The participants' usage of various sunscreens were carefully logged. What did they find? That 85% of the human milk samples that were tested contained UV filters!

Although very little is known about the significance of infants taking in milk contaminated with UV filters, the team leader confirmed that "human milk was chosen because it provides direct information on exposure of the suckling infant and indirect information on exposure of the mother during pregnancy".

There is no denying that suncreen chemicals can be absorbed into the body. This underscores the importance of carefully reviewing the types of products we use.

Using certain products simply because they are more "aesthetically appealing" (such as suncreen oils or clear sunscreen products) does not mean that it is the healthiest option for our skin. It is the potential issues that may arise after long term use of such products that should be of concern to all of us.

Sunscreen Chemicals

AVOID SUNSCREENS THAT CONTAIN THE FOLLOWING CHEMICALS:

  • Para-aminobenzoic acid
  • Octyl salicylate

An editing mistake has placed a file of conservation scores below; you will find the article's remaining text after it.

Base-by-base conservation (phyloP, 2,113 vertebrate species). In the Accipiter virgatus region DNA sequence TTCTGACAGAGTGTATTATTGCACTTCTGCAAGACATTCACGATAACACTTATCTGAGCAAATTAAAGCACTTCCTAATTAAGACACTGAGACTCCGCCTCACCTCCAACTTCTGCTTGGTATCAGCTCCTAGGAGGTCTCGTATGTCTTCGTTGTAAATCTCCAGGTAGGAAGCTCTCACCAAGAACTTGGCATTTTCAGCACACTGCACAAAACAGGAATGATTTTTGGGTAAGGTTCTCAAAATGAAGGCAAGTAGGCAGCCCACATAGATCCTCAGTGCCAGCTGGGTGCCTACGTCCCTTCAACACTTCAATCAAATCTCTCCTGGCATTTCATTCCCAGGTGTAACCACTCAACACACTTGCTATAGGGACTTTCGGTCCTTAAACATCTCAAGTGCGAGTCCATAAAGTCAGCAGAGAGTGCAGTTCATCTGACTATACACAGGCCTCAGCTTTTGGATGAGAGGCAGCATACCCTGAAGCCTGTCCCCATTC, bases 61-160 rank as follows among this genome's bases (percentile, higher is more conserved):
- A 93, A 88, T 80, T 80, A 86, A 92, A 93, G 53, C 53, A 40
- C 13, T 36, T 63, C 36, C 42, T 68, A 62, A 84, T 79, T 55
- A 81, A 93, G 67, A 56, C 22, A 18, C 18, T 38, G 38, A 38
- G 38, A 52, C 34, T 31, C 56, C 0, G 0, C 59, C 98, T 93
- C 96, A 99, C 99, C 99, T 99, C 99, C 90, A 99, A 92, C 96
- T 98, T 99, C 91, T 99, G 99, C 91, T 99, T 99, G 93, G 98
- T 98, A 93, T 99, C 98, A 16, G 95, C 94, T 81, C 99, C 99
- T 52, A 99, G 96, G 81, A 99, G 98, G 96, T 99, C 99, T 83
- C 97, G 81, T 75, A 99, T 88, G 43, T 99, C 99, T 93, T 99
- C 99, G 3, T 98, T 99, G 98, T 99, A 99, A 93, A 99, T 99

• Avobenzone
  • Oxybenzone
  • Cinoxate
  • Padimate O
  • Dioxybenzone
  • Phenylbenzimidazole
  • Homosalate
  • Sulisobenzone
  • Menthyl anthranilate
  • Trolamine salicylate
  • Octocrylene

UVA/UVB Rays

Recent studies have found that many so called “broad-spectrum” sunscreens provide only minimal UVA protection. The only type of sunscreens that provides balanced UVB/UVA protection is natural reflective minerals such as titanium dioxide. However, chemical corporations try to convince consumers that natural sunscreens (as well as our skin’s own melanin) do not provide enough UV protection. At the same time, sunscreen manufacturers push products with higher and higher SPF that are loaded with alien chemicals. To promote such products they promise such things as “all day protection” and “more time under the sun”. However, starting summer 2012, sunscreen regulations are going to be tightened: